Saturday, September 06, 2008

Post-Partisan Health Policy

The PEP blog draws our attention to this trenchant analysis of health policy:
The most promising way to move forward in all three dimensions – coverage, cost, and long-run fiscal situation – is to replace the employer exclusion with a tax credit, a step that has been proposed many times before (e.g., Butler 1991 and Pauly and Hoff 2002). Firms would still be allowed to deduct the cost of their contributions to employee premiums, just as they can deduct wages and other expenses today for the purpose of calculating taxable income. But workers would now have to include employer contributions to health insurance in their earnings for the purpose of calculating taxes (precisely which taxes is discussed below). In exchange for, workers who purchased qualifying insurance would get a refundable tax credit. Qualifying insurance would be along the lines proposed by the President in his standard deduction for health insurance, including limits on out-of-pocket payments, coverage of a general range of medical care, and guaranteed renewability by the provider (Treasury 2008).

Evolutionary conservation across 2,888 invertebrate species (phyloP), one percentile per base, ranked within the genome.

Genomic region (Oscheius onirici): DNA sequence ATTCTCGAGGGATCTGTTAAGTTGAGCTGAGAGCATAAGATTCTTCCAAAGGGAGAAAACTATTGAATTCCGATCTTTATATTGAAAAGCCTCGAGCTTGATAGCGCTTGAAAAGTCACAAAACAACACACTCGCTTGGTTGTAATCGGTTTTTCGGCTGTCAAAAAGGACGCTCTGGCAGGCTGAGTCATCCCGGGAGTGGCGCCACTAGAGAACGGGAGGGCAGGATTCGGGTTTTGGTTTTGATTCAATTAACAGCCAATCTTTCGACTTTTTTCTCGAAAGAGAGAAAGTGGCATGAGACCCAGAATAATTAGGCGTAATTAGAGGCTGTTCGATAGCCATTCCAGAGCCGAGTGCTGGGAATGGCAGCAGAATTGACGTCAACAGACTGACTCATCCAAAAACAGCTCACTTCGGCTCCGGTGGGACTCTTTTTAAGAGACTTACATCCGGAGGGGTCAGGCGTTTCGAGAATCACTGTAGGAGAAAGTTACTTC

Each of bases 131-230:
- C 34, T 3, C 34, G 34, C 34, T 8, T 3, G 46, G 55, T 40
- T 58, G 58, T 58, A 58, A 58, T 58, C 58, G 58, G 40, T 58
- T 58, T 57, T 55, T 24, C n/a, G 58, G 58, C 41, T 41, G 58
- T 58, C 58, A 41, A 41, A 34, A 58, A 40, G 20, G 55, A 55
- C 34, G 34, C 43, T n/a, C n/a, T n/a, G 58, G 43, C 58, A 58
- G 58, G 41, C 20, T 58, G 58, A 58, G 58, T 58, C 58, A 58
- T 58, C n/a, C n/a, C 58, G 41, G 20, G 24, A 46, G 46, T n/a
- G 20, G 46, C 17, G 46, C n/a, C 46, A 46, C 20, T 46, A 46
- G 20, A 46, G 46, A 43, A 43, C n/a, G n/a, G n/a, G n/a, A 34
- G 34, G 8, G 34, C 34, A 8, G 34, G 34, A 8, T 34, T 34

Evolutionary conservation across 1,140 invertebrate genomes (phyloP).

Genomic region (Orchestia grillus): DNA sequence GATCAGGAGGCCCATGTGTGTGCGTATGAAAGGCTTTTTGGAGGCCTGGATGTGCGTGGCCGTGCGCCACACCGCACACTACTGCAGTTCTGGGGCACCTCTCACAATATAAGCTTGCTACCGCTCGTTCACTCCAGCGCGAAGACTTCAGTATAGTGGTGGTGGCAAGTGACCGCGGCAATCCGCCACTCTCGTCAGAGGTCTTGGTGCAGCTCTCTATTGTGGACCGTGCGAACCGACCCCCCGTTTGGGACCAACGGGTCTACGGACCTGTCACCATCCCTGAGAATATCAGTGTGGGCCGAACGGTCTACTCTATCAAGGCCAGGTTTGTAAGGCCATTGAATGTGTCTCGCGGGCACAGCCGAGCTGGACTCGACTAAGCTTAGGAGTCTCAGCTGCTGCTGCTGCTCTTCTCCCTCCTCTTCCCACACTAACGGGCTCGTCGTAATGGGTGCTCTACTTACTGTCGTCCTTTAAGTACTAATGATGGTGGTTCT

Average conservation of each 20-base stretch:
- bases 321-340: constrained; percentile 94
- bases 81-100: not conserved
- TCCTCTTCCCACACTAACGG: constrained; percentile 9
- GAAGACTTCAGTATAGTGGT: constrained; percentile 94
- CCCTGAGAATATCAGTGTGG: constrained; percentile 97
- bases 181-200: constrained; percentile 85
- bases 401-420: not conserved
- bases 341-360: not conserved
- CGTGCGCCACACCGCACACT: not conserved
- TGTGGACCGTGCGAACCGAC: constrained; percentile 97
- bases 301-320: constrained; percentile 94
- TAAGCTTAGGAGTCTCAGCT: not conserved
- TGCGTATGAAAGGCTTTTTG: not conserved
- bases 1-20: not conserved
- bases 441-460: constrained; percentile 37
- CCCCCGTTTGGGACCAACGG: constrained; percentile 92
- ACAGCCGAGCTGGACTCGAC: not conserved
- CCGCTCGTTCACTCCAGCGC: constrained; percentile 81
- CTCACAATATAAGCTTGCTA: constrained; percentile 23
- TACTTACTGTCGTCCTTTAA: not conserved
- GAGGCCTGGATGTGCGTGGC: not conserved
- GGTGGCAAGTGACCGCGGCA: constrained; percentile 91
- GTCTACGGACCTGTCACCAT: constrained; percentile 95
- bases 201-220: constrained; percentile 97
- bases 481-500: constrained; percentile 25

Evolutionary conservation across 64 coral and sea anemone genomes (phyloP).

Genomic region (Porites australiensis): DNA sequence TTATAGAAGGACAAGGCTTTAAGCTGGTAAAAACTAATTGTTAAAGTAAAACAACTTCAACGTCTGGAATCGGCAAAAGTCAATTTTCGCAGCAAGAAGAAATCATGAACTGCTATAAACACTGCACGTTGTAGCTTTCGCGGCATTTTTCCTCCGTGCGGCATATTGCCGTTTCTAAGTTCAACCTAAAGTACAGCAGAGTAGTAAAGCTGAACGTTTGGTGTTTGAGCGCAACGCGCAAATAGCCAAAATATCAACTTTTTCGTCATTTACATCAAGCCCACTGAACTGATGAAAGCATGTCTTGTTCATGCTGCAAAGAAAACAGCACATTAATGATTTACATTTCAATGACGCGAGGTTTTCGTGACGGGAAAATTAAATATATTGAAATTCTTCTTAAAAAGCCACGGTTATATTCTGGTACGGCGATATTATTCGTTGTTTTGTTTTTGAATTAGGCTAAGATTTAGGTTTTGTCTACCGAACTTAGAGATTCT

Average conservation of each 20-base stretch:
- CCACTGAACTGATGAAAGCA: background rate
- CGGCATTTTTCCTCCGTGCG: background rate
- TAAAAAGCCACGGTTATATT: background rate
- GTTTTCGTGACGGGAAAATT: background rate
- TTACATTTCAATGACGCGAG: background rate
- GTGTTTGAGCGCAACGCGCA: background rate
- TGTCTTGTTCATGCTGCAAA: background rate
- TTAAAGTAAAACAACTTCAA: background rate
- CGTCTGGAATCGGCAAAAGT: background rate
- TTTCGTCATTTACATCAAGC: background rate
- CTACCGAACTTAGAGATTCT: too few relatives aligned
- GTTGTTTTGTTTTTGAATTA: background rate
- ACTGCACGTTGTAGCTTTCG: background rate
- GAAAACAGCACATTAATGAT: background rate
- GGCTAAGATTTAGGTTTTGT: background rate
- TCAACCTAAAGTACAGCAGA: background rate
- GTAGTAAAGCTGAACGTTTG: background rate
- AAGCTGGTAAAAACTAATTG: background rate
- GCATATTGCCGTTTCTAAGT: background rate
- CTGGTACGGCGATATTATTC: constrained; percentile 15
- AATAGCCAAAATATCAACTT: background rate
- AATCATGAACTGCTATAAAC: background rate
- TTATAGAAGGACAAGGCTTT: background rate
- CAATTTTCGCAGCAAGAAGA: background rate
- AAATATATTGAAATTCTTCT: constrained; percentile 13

The PEP blog then points out,
This is a pretty fair description of the McCain health care plan. The funny thing is, this is not be found in McCain campaign literature or on his senate website, but rather in a paper written by Jason Furman, Obama's Economic Policy Director.
All true. This description is from the McCain campaign website:
John McCain Will Reform The Tax Code To Offer More Choices Beyond Employer-Based Health Insurance Coverage. While still having the option of employer-based coverage, every family will receive a direct refundable tax credit - effectively cash - of $2,500 for individuals and $5,000 for families to offset the cost of insurance. Families will be able to choose the insurance provider that suits them best and the money would be sent directly to the insurance provider. Those obtaining innovative insurance that costs less than the credit can deposit the remainder in expanded Health Savings Accounts.
Obviously, there is a lot of common ground between Furman and McCain on this specific policy reform. My guess is that most health economists would endorse the Furman-McCain plan.